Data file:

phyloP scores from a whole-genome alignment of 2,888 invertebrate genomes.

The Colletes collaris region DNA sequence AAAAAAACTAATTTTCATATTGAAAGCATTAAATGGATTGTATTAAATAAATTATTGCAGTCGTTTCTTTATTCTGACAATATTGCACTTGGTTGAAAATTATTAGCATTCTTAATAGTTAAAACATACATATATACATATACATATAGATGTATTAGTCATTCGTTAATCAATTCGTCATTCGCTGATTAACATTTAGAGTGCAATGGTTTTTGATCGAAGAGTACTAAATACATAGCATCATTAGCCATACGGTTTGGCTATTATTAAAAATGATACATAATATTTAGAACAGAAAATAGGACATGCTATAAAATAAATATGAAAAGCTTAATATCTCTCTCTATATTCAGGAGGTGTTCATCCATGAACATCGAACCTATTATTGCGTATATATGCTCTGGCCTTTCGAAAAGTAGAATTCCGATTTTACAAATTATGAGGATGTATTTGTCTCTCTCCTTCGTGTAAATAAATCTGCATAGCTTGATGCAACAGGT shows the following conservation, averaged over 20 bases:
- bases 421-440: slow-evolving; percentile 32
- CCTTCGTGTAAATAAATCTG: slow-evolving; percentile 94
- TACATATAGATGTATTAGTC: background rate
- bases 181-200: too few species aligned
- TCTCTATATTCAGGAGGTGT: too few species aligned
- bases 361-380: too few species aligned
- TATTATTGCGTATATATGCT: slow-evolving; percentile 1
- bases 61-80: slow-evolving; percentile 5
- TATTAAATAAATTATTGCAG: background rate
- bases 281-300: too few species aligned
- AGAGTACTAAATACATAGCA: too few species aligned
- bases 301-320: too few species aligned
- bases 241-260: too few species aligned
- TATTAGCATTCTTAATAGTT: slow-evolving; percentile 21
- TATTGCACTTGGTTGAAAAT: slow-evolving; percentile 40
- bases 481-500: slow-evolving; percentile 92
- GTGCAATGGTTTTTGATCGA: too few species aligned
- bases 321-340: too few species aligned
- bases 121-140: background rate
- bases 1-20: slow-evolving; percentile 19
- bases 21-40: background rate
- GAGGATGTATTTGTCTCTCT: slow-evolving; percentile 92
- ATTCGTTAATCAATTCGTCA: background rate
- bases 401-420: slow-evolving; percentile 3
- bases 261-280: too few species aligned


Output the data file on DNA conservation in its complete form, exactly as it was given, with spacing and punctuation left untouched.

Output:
phyloP scores from a whole-genome alignment of 2,888 invertebrate genomes.

The Colletes collaris region DNA sequence AAAAAAACTAATTTTCATATTGAAAGCATTAAATGGATTGTATTAAATAAATTATTGCAGTCGTTTCTTTATTCTGACAATATTGCACTTGGTTGAAAATTATTAGCATTCTTAATAGTTAAAACATACATATATACATATACATATAGATGTATTAGTCATTCGTTAATCAATTCGTCATTCGCTGATTAACATTTAGAGTGCAATGGTTTTTGATCGAAGAGTACTAAATACATAGCATCATTAGCCATACGGTTTGGCTATTATTAAAAATGATACATAATATTTAGAACAGAAAATAGGACATGCTATAAAATAAATATGAAAAGCTTAATATCTCTCTCTATATTCAGGAGGTGTTCATCCATGAACATCGAACCTATTATTGCGTATATATGCTCTGGCCTTTCGAAAAGTAGAATTCCGATTTTACAAATTATGAGGATGTATTTGTCTCTCTCCTTCGTGTAAATAAATCTGCATAGCTTGATGCAACAGGT shows the following conservation, averaged over 20 bases:
- bases 421-440: slow-evolving; percentile 32
- CCTTCGTGTAAATAAATCTG: slow-evolving; percentile 94
- TACATATAGATGTATTAGTC: background rate
- bases 181-200: too few species aligned
- TCTCTATATTCAGGAGGTGT: too few species aligned
- bases 361-380: too few species aligned
- TATTATTGCGTATATATGCT: slow-evolving; percentile 1
- bases 61-80: slow-evolving; percentile 5
- TATTAAATAAATTATTGCAG: background rate
- bases 281-300: too few species aligned
- AGAGTACTAAATACATAGCA: too few species aligned
- bases 301-320: too few species aligned
- bases 241-260: too few species aligned
- TATTAGCATTCTTAATAGTT: slow-evolving; percentile 21
- TATTGCACTTGGTTGAAAAT: slow-evolving; percentile 40
- bases 481-500: slow-evolving; percentile 92
- GTGCAATGGTTTTTGATCGA: too few species aligned
- bases 321-340: too few species aligned
- bases 121-140: background rate
- bases 1-20: slow-evolving; percentile 19
- bases 21-40: background rate
- GAGGATGTATTTGTCTCTCT: slow-evolving; percentile 92
- ATTCGTTAATCAATTCGTCA: background rate
- bases 401-420: slow-evolving; percentile 3
- bases 261-280: too few species aligned